By Lubna Hamdan
With the launch of affordable housing projects, consumers should be wary of 'too-good-to-be-true' payment plans, writes Lubna Hamdan
Our first issue after last week’s Cityscape conference highlights the apparent return of Dubai ‘mega-projects’ – the colossal, $1bn-plus community mixed-use schemes attempting, in various ways, to change the face of real estate in the emirate. But, this time round, developers are seeking to provide consumers with property they can afford.
Take Union Properties’ $2.17bn (AED8bn) masterplan for a huge affordable housing project in Dubai’s Motor City, set to deliver 15,000 residential units. It is one of several substantial developments expected to fill a projected gap for mass low-to-mid market housing needs, ahead of the influx of workers arriving in the city ahead of Expo 2020. Preparations for the event are expected to create over 300,000 new jobs between 2018 and 2021.
In our magazine, Faisal Durrani, research manager at real estate consultancy Cluttons, warns that, at present, there are few areas in Dubai that cater to low-to-mid income households, especially if you take out districts and freehold communities such as Karama, Bur Dubai, Deira, International City and Discovery Gardens.
Durrani argues the average expat household in the UAE makes around AED200,000 a year, around four times less than the minimum criteria for securing a mortgage. This, he says, is an issue that needs to be addressed in new legislation or initiatives. He cites the fact that any projects priced at AED400,000-AED500,000 sell out instantly when launched because the market is so price-sensitive. This, he says, shows clear latent demand.
Furthermore, considering Dubai government’s plans to nearly double the city’s population from 2.8 million to five million by 2030, it is likely that housing prices will spike if demand is not met. According to a report by property consultancy Core Savills there has been a 50 percent annual shortfall in the number of units delivered for the past five years, so meeting demand is all the more important.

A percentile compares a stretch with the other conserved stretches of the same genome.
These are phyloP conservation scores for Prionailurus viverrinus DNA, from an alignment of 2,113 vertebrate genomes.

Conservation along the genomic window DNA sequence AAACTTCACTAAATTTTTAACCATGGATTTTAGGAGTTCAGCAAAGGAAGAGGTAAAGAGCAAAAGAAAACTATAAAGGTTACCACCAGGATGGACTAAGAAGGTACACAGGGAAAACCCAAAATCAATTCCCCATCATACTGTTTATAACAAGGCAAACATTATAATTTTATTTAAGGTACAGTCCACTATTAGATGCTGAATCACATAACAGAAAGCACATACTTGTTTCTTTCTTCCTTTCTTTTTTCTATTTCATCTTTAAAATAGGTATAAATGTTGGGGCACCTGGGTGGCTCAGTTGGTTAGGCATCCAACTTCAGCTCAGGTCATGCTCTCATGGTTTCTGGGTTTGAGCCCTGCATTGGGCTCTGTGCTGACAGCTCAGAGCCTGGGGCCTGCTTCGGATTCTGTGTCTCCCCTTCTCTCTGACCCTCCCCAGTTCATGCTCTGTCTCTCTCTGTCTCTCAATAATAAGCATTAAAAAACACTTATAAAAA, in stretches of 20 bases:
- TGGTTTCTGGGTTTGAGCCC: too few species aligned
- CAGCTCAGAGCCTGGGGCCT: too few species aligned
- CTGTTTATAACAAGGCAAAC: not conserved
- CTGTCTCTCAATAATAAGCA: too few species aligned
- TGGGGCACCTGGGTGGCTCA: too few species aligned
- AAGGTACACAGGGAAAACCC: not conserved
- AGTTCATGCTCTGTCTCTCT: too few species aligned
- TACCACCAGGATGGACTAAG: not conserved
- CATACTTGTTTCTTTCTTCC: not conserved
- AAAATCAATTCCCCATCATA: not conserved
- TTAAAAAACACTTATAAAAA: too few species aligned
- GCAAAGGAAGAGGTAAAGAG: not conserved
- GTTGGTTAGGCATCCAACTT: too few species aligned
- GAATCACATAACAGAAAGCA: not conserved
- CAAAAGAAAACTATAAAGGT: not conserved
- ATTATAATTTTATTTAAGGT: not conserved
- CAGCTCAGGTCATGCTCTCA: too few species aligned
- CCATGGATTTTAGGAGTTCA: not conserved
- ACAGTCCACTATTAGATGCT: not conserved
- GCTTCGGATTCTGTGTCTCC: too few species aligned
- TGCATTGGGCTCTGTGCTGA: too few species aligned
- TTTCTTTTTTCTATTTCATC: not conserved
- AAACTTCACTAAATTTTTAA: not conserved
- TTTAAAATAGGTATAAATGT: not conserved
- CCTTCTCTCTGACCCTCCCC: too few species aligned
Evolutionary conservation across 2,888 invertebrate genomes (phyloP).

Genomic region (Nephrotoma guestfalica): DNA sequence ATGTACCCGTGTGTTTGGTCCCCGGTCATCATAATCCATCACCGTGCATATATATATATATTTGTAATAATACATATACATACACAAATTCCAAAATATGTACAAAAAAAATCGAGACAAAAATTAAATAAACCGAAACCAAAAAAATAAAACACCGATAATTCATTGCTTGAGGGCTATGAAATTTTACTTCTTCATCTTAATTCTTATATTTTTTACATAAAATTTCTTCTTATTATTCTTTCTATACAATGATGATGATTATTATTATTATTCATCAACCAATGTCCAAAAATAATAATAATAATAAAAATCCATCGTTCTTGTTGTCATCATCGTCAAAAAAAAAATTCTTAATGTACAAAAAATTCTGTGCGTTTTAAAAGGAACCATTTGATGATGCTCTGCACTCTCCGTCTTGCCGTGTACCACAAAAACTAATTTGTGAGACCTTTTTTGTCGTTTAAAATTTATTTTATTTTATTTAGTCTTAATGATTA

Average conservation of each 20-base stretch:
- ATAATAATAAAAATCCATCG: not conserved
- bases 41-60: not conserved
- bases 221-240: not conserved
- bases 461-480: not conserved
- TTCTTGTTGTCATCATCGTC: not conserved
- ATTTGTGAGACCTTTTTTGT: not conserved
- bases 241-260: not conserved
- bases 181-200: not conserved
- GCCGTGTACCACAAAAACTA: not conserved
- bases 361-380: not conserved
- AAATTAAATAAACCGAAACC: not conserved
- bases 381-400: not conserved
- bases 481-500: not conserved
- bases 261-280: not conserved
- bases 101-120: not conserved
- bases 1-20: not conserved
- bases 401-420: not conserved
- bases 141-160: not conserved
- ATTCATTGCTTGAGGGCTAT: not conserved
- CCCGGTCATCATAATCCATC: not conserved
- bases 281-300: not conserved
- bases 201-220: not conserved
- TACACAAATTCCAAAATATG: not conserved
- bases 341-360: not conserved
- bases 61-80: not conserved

The good news, however, is that developers have clearly been listening to consumer and market needs, judging by the 186 percent rise in transactions of off-plan units at Cityscape 2017 compared to last year, according to figures released by the Dubai Land Department last week.
Experts believe the rise in numbers is in part the result of low entry-level prices and attractive payment plans being offered by developers. Some of these are cheaper than secondary market prices, with the majority of units delivered by 2020 expected to be below the AED1.2m ($327,000) price point, according to figures by Core Savills.
But this is where investors must be careful. Some developers at Cityscape have gone as far as to offer plans requesting only a 10 percent deposit upfront and 90 percent due 10 years after delivery. Property industry insiders are sceptical of these seemingly too-good-to-be-true payment promises, warning that they could do serious damage in the long run.
While big developers have the corporate funds and access to capital to offer attractive payment plans, smaller firms may not be able to keep up with the cost – particularly considering construction expenses account for 60 percent of a scheme’s total costs, experts told us.
One source said: “Say a scheme costs AED100 to build. You need AED60 to construct it. If you sell all of it and collect 10 percent, you only have 10 percent. Where is the other 50 percent coming from?
“We’re seeing payment plans three, four years after delivery. It worries us. Loose payment plans may result in a lot of projects going to banks and looking for big checks that may not be forthcoming.
“We could end up in a situation where we have big buildings with customers defaulting; that would not be good for the real estate market.”
Both developers and buyers, therefore, need to take caution when managing expectations, in order to avoid inflating the market. The core liability might lie with end-users, hence they need to do due diligence to know that developers are able to afford these schemes before putting their money in.
Because while it’s good to see more options available to consumers, in what is clearly an underserved segment, those options need to be realistic for everyone.